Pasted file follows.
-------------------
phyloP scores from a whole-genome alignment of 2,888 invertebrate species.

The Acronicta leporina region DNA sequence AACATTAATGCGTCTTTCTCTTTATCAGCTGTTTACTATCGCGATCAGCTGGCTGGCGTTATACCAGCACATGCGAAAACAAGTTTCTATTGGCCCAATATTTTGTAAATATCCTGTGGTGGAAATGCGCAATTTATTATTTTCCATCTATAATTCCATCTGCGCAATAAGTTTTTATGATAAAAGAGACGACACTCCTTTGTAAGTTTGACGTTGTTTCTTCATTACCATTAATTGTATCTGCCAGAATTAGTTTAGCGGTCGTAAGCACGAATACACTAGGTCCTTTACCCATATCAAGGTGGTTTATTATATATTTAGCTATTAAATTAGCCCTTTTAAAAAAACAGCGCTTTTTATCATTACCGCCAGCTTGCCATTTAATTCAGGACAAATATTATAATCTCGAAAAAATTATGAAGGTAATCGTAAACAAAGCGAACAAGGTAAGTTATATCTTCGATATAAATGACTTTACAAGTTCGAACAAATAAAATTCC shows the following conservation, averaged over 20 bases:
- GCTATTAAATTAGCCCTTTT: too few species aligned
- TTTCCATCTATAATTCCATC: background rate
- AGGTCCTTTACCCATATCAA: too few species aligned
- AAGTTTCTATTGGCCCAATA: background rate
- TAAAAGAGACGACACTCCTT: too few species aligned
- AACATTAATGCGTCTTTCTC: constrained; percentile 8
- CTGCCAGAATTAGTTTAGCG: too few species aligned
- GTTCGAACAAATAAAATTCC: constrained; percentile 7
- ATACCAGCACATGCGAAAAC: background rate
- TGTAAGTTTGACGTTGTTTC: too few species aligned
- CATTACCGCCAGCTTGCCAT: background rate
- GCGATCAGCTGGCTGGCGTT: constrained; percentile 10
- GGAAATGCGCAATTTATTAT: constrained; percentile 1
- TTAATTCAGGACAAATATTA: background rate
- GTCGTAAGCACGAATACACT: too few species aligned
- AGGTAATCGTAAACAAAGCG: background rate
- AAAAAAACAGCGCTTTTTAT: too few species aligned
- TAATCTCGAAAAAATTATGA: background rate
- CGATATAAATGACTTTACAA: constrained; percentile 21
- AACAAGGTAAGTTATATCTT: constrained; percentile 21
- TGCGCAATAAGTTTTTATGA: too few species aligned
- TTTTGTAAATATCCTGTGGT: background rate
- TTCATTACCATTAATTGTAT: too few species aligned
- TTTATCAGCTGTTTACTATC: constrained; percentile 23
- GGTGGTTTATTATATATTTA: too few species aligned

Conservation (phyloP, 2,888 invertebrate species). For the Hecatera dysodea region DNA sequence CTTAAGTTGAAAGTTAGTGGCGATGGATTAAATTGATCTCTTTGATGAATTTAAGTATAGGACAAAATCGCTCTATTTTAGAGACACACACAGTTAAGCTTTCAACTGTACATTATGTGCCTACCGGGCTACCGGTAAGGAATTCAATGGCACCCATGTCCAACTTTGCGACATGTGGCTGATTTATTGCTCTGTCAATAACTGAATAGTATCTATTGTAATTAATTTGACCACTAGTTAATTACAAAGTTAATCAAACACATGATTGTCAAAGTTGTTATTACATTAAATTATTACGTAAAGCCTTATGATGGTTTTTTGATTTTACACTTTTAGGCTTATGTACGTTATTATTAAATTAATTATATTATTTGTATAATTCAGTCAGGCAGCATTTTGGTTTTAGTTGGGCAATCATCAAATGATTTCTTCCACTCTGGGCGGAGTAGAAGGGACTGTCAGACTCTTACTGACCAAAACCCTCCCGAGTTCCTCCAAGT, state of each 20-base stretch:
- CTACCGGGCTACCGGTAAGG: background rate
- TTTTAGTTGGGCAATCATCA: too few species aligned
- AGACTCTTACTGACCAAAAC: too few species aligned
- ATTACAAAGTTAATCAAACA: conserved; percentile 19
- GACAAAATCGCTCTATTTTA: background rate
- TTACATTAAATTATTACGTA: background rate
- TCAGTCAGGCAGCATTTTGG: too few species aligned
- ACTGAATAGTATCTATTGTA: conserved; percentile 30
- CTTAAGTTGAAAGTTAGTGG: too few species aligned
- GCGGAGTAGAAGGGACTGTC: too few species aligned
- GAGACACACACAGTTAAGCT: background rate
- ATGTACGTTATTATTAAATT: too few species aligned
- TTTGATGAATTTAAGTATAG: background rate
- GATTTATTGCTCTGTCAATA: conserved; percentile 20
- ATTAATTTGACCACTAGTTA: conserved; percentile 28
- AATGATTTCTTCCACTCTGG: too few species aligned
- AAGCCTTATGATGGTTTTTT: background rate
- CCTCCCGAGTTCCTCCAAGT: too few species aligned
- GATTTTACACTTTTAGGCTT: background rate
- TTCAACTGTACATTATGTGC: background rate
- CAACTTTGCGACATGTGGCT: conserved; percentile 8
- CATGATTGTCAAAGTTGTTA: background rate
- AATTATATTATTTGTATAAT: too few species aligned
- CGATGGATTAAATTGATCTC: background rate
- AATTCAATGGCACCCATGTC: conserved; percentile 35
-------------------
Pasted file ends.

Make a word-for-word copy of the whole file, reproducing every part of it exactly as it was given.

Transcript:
phyloP scores from a whole-genome alignment of 2,888 invertebrate species.

The Acronicta leporina region DNA sequence AACATTAATGCGTCTTTCTCTTTATCAGCTGTTTACTATCGCGATCAGCTGGCTGGCGTTATACCAGCACATGCGAAAACAAGTTTCTATTGGCCCAATATTTTGTAAATATCCTGTGGTGGAAATGCGCAATTTATTATTTTCCATCTATAATTCCATCTGCGCAATAAGTTTTTATGATAAAAGAGACGACACTCCTTTGTAAGTTTGACGTTGTTTCTTCATTACCATTAATTGTATCTGCCAGAATTAGTTTAGCGGTCGTAAGCACGAATACACTAGGTCCTTTACCCATATCAAGGTGGTTTATTATATATTTAGCTATTAAATTAGCCCTTTTAAAAAAACAGCGCTTTTTATCATTACCGCCAGCTTGCCATTTAATTCAGGACAAATATTATAATCTCGAAAAAATTATGAAGGTAATCGTAAACAAAGCGAACAAGGTAAGTTATATCTTCGATATAAATGACTTTACAAGTTCGAACAAATAAAATTCC shows the following conservation, averaged over 20 bases:
- GCTATTAAATTAGCCCTTTT: too few species aligned
- TTTCCATCTATAATTCCATC: background rate
- AGGTCCTTTACCCATATCAA: too few species aligned
- AAGTTTCTATTGGCCCAATA: background rate
- TAAAAGAGACGACACTCCTT: too few species aligned
- AACATTAATGCGTCTTTCTC: constrained; percentile 8
- CTGCCAGAATTAGTTTAGCG: too few species aligned
- GTTCGAACAAATAAAATTCC: constrained; percentile 7
- ATACCAGCACATGCGAAAAC: background rate
- TGTAAGTTTGACGTTGTTTC: too few species aligned
- CATTACCGCCAGCTTGCCAT: background rate
- GCGATCAGCTGGCTGGCGTT: constrained; percentile 10
- GGAAATGCGCAATTTATTAT: constrained; percentile 1
- TTAATTCAGGACAAATATTA: background rate
- GTCGTAAGCACGAATACACT: too few species aligned
- AGGTAATCGTAAACAAAGCG: background rate
- AAAAAAACAGCGCTTTTTAT: too few species aligned
- TAATCTCGAAAAAATTATGA: background rate
- CGATATAAATGACTTTACAA: constrained; percentile 21
- AACAAGGTAAGTTATATCTT: constrained; percentile 21
- TGCGCAATAAGTTTTTATGA: too few species aligned
- TTTTGTAAATATCCTGTGGT: background rate
- TTCATTACCATTAATTGTAT: too few species aligned
- TTTATCAGCTGTTTACTATC: constrained; percentile 23
- GGTGGTTTATTATATATTTA: too few species aligned

Conservation (phyloP, 2,888 invertebrate species). For the Hecatera dysodea region DNA sequence CTTAAGTTGAAAGTTAGTGGCGATGGATTAAATTGATCTCTTTGATGAATTTAAGTATAGGACAAAATCGCTCTATTTTAGAGACACACACAGTTAAGCTTTCAACTGTACATTATGTGCCTACCGGGCTACCGGTAAGGAATTCAATGGCACCCATGTCCAACTTTGCGACATGTGGCTGATTTATTGCTCTGTCAATAACTGAATAGTATCTATTGTAATTAATTTGACCACTAGTTAATTACAAAGTTAATCAAACACATGATTGTCAAAGTTGTTATTACATTAAATTATTACGTAAAGCCTTATGATGGTTTTTTGATTTTACACTTTTAGGCTTATGTACGTTATTATTAAATTAATTATATTATTTGTATAATTCAGTCAGGCAGCATTTTGGTTTTAGTTGGGCAATCATCAAATGATTTCTTCCACTCTGGGCGGAGTAGAAGGGACTGTCAGACTCTTACTGACCAAAACCCTCCCGAGTTCCTCCAAGT, state of each 20-base stretch:
- CTACCGGGCTACCGGTAAGG: background rate
- TTTTAGTTGGGCAATCATCA: too few species aligned
- AGACTCTTACTGACCAAAAC: too few species aligned
- ATTACAAAGTTAATCAAACA: conserved; percentile 19
- GACAAAATCGCTCTATTTTA: background rate
- TTACATTAAATTATTACGTA: background rate
- TCAGTCAGGCAGCATTTTGG: too few species aligned
- ACTGAATAGTATCTATTGTA: conserved; percentile 30
- CTTAAGTTGAAAGTTAGTGG: too few species aligned
- GCGGAGTAGAAGGGACTGTC: too few species aligned
- GAGACACACACAGTTAAGCT: background rate
- ATGTACGTTATTATTAAATT: too few species aligned
- TTTGATGAATTTAAGTATAG: background rate
- GATTTATTGCTCTGTCAATA: conserved; percentile 20
- ATTAATTTGACCACTAGTTA: conserved; percentile 28
- AATGATTTCTTCCACTCTGG: too few species aligned
- AAGCCTTATGATGGTTTTTT: background rate
- CCTCCCGAGTTCCTCCAAGT: too few species aligned
- GATTTTACACTTTTAGGCTT: background rate
- TTCAACTGTACATTATGTGC: background rate
- CAACTTTGCGACATGTGGCT: conserved; percentile 8
- CATGATTGTCAAAGTTGTTA: background rate
- AATTATATTATTTGTATAAT: too few species aligned
- CGATGGATTAAATTGATCTC: background rate
- AATTCAATGGCACCCATGTC: conserved; percentile 35